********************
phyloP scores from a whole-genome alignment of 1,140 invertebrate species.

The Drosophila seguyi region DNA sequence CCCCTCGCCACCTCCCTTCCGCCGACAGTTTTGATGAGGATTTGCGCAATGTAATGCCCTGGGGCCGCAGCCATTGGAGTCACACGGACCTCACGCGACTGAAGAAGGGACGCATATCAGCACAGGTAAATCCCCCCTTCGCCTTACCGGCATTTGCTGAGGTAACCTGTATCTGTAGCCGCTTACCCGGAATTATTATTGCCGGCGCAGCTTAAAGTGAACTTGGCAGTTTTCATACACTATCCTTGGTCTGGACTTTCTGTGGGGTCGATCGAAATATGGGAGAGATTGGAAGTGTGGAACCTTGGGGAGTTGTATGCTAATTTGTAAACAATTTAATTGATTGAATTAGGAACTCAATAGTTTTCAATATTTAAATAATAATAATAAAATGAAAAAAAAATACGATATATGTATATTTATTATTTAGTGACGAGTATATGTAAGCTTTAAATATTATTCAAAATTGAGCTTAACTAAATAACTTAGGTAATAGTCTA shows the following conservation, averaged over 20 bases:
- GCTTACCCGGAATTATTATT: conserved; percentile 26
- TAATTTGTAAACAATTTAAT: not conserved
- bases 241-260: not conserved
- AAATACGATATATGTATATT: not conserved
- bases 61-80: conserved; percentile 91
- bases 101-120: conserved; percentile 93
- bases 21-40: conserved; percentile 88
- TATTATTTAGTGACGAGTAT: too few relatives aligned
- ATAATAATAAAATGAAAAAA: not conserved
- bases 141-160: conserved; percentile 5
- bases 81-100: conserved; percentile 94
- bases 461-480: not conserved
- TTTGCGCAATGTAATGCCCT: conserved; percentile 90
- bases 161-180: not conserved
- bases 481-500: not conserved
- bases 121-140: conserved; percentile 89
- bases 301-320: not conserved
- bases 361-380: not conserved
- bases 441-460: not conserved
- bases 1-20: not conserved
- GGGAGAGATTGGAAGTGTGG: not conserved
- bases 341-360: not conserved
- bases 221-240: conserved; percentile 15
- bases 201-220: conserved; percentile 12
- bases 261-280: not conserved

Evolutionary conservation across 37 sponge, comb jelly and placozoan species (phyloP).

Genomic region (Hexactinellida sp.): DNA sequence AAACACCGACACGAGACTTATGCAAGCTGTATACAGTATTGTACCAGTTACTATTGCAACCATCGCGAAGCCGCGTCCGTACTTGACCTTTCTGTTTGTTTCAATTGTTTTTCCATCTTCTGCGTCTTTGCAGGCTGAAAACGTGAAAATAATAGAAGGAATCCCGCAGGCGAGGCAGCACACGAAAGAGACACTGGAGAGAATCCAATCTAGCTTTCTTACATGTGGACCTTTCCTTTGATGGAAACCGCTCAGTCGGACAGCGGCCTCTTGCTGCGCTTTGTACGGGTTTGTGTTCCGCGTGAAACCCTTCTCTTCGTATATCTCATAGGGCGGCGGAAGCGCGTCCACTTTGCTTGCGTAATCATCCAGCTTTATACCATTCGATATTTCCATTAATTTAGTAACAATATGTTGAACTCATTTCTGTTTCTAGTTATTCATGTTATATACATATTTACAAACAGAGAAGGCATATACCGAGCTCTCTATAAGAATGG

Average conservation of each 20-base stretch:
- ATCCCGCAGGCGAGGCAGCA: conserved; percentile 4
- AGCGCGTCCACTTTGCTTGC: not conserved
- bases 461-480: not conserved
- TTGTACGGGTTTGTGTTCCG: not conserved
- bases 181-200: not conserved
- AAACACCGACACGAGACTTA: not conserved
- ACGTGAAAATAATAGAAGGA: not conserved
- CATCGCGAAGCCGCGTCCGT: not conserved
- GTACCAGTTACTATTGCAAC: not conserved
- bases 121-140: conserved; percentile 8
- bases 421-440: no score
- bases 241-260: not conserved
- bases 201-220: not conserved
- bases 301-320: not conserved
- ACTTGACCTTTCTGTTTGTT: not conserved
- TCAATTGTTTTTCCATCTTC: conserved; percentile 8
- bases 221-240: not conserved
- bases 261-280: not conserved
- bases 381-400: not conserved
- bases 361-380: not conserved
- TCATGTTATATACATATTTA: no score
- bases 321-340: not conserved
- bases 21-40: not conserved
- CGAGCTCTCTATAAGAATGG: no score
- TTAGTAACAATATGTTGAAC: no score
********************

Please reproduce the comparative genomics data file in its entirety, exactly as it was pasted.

phyloP scores from a whole-genome alignment of 1,140 invertebrate species.

The Drosophila seguyi region DNA sequence CCCCTCGCCACCTCCCTTCCGCCGACAGTTTTGATGAGGATTTGCGCAATGTAATGCCCTGGGGCCGCAGCCATTGGAGTCACACGGACCTCACGCGACTGAAGAAGGGACGCATATCAGCACAGGTAAATCCCCCCTTCGCCTTACCGGCATTTGCTGAGGTAACCTGTATCTGTAGCCGCTTACCCGGAATTATTATTGCCGGCGCAGCTTAAAGTGAACTTGGCAGTTTTCATACACTATCCTTGGTCTGGACTTTCTGTGGGGTCGATCGAAATATGGGAGAGATTGGAAGTGTGGAACCTTGGGGAGTTGTATGCTAATTTGTAAACAATTTAATTGATTGAATTAGGAACTCAATAGTTTTCAATATTTAAATAATAATAATAAAATGAAAAAAAAATACGATATATGTATATTTATTATTTAGTGACGAGTATATGTAAGCTTTAAATATTATTCAAAATTGAGCTTAACTAAATAACTTAGGTAATAGTCTA shows the following conservation, averaged over 20 bases:
- GCTTACCCGGAATTATTATT: conserved; percentile 26
- TAATTTGTAAACAATTTAAT: not conserved
- bases 241-260: not conserved
- AAATACGATATATGTATATT: not conserved
- bases 61-80: conserved; percentile 91
- bases 101-120: conserved; percentile 93
- bases 21-40: conserved; percentile 88
- TATTATTTAGTGACGAGTAT: too few relatives aligned
- ATAATAATAAAATGAAAAAA: not conserved
- bases 141-160: conserved; percentile 5
- bases 81-100: conserved; percentile 94
- bases 461-480: not conserved
- TTTGCGCAATGTAATGCCCT: conserved; percentile 90
- bases 161-180: not conserved
- bases 481-500: not conserved
- bases 121-140: conserved; percentile 89
- bases 301-320: not conserved
- bases 361-380: not conserved
- bases 441-460: not conserved
- bases 1-20: not conserved
- GGGAGAGATTGGAAGTGTGG: not conserved
- bases 341-360: not conserved
- bases 221-240: conserved; percentile 15
- bases 201-220: conserved; percentile 12
- bases 261-280: not conserved

Evolutionary conservation across 37 sponge, comb jelly and placozoan species (phyloP).

Genomic region (Hexactinellida sp.): DNA sequence AAACACCGACACGAGACTTATGCAAGCTGTATACAGTATTGTACCAGTTACTATTGCAACCATCGCGAAGCCGCGTCCGTACTTGACCTTTCTGTTTGTTTCAATTGTTTTTCCATCTTCTGCGTCTTTGCAGGCTGAAAACGTGAAAATAATAGAAGGAATCCCGCAGGCGAGGCAGCACACGAAAGAGACACTGGAGAGAATCCAATCTAGCTTTCTTACATGTGGACCTTTCCTTTGATGGAAACCGCTCAGTCGGACAGCGGCCTCTTGCTGCGCTTTGTACGGGTTTGTGTTCCGCGTGAAACCCTTCTCTTCGTATATCTCATAGGGCGGCGGAAGCGCGTCCACTTTGCTTGCGTAATCATCCAGCTTTATACCATTCGATATTTCCATTAATTTAGTAACAATATGTTGAACTCATTTCTGTTTCTAGTTATTCATGTTATATACATATTTACAAACAGAGAAGGCATATACCGAGCTCTCTATAAGAATGG

Average conservation of each 20-base stretch:
- ATCCCGCAGGCGAGGCAGCA: conserved; percentile 4
- AGCGCGTCCACTTTGCTTGC: not conserved
- bases 461-480: not conserved
- TTGTACGGGTTTGTGTTCCG: not conserved
- bases 181-200: not conserved
- AAACACCGACACGAGACTTA: not conserved
- ACGTGAAAATAATAGAAGGA: not conserved
- CATCGCGAAGCCGCGTCCGT: not conserved
- GTACCAGTTACTATTGCAAC: not conserved
- bases 121-140: conserved; percentile 8
- bases 421-440: no score
- bases 241-260: not conserved
- bases 201-220: not conserved
- bases 301-320: not conserved
- ACTTGACCTTTCTGTTTGTT: not conserved
- TCAATTGTTTTTCCATCTTC: conserved; percentile 8
- bases 221-240: not conserved
- bases 261-280: not conserved
- bases 381-400: not conserved
- bases 361-380: not conserved
- TCATGTTATATACATATTTA: no score
- bases 321-340: not conserved
- bases 21-40: not conserved
- CGAGCTCTCTATAAGAATGG: no score
- TTAGTAACAATATGTTGAAC: no score